Many people will think that just walking around the house couldn’t possibly be beneficial to your health, but it is! Sitting for long periods of time has been proven to be just as bad for you as smoking. So even if you are just getting up and moving around the house you are already doing wonders for your long-term health.

Take A Swing At This: Golf Is Exercise, Cart Or No Cart

Even golfers using a motorized cart can burn about 1,300 calories and walk 2 miles when playing 18 holes.

When we asked adults who play sports which one they play the most, golf topped the list. That's right: Our poll finds that a day on the links beat out soccer, softball and tennis.

My first reaction was: Whaaat? Golf is played by people riding around in motorized carts how much exercise could you possibly get?

So, with a fair amount of skepticism, I ventured out to Sligo Creek Golf Course, a municipal course in Silver Spring, Md., to try to answer this question.

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The first golfer I met came striding off the 9th hole, pushing her clubs with a pushcart. Sweat covered her brow. "No cart?" I asked.

Nope, Kelly James told me. "I've gotten well over 10,000 steps playing golf," she said. And that's not all. The game's full of athletic moves.

"You're swinging — big swings — to drive the ball," James says. That uses lots of muscles. "There's even a little yoga," she says, if you consider the balancing, and the turning and twisting of the torso — and the overall meditative aspect of being on the course.

Ryo Ishikawa, one of Japan's biggest golf stars, demonstrates his swing on the pro tour in February. Donald Miralle/Getty Images hide caption

Ryo Ishikawa, one of Japan's biggest golf stars, demonstrates his swing on the pro tour in February.

Donald Miralle/Getty Images

Hmm, I thought. Maybe I'd underestimated the game.

The World Golf Foundation estimates that golfers who walk an 18-hole course clock about 5 miles and burn up to 2,000 calories.

But here's the rub: About two-thirds of golf in the U.S. is played in motorized carts. Some resorts and private courses even restrict walking and require carts.

Why is the cart culture so dominant? There are lots of reasons, according to Steve Mona, CEO of the World Golf Foundation. For example, carts are a source of revenue for golf clubs. They enable golf facilities "to get more people on the course and get them around the course faster," Mona says.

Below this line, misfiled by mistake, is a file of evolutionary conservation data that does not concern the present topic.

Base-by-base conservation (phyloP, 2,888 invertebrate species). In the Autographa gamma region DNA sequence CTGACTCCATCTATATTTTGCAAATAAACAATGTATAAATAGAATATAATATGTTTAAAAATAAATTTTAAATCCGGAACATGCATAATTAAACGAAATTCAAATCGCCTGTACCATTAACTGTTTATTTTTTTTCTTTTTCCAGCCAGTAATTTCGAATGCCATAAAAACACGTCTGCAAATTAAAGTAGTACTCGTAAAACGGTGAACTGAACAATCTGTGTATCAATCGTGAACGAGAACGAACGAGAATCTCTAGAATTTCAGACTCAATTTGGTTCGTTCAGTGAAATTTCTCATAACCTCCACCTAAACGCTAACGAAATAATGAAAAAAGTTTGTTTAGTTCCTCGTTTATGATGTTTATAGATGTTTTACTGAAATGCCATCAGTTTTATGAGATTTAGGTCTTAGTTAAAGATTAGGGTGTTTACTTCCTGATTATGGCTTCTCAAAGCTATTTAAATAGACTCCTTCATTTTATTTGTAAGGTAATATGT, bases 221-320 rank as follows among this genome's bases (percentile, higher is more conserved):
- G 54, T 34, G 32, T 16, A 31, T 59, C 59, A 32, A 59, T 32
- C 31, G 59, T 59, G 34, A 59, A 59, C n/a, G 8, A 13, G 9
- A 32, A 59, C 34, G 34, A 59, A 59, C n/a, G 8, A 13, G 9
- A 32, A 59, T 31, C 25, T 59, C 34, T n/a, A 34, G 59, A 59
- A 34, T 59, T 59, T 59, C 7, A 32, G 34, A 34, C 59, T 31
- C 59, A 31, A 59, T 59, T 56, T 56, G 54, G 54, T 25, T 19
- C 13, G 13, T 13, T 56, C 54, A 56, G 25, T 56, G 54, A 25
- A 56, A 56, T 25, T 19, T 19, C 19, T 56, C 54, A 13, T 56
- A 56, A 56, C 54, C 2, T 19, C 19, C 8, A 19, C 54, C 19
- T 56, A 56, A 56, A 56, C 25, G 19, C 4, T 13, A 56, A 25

Players pose at the Thunderbird Golf Club, in Palm Springs, Calif., in 1956, when golf carts were first gaining popularity. Loomis Dean/The LIFE Picture Collection/Getty Images hide caption

Players pose at the Thunderbird Golf Club, in Palm Springs, Calif., in 1956, when golf carts were first gaining popularity.

Loomis Dean/The LIFE Picture Collection/Getty Images

Another reason: Carts can help older people and others unable to walk long distances keep playing the game.

"I started playing when I was 9 years old," golfer Gary Metzger told me. And over his lifetime, he says, he's played a lot of sports. But after two hip replacement surgeries and operations on his knees, "it's one of the few things I can still do." What Metzger loves about the game, he says, is that "it's the one sport you can plan to play the rest of your life."

Walking Golfer's Guide To Best Courses

So, cart golfing isn't your scene? The Walking Golfer website can help you find some of the best courses around the country for making great strides on the links.

Rob Rigg, of the Walking Golfers Society, says the game originated as a walking game, and "even today, in Great Britain and Ireland, along with Australia, golf is almost always played on foot."

He says walking during the game is "a vital part of the journey." The society bases its course rankings on votes submitted by members and the public. There's a lot of variety at the top.